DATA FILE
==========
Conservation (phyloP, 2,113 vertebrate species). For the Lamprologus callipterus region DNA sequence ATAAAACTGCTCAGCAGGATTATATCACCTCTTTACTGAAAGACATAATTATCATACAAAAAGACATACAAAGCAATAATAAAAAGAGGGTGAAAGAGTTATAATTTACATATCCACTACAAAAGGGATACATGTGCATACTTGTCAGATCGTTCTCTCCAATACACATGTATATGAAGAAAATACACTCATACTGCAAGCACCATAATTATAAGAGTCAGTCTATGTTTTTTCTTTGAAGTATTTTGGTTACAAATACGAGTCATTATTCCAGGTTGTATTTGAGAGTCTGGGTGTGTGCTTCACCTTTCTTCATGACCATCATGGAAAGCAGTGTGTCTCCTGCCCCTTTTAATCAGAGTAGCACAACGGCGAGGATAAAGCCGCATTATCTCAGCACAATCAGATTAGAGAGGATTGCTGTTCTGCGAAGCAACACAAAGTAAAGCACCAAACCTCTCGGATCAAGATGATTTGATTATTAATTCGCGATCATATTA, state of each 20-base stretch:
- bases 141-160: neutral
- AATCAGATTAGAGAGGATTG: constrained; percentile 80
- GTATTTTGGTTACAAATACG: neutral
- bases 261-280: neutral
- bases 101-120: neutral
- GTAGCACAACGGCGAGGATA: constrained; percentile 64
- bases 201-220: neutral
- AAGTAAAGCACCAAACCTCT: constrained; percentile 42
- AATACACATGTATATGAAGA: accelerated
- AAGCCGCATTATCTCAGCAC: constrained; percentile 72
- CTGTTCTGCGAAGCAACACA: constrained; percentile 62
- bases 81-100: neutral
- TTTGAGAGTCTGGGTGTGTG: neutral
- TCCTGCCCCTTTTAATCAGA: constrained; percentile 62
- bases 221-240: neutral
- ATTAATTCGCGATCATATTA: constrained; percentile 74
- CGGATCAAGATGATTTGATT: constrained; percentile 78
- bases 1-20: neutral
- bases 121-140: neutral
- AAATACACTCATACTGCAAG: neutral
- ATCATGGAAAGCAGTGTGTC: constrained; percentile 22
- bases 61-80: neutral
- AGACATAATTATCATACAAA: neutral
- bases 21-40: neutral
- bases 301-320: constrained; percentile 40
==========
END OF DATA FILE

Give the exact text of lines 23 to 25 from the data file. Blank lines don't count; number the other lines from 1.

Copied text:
- bases 61-80: neutral
- AGACATAATTATCATACAAA: neutral
- bases 21-40: neutral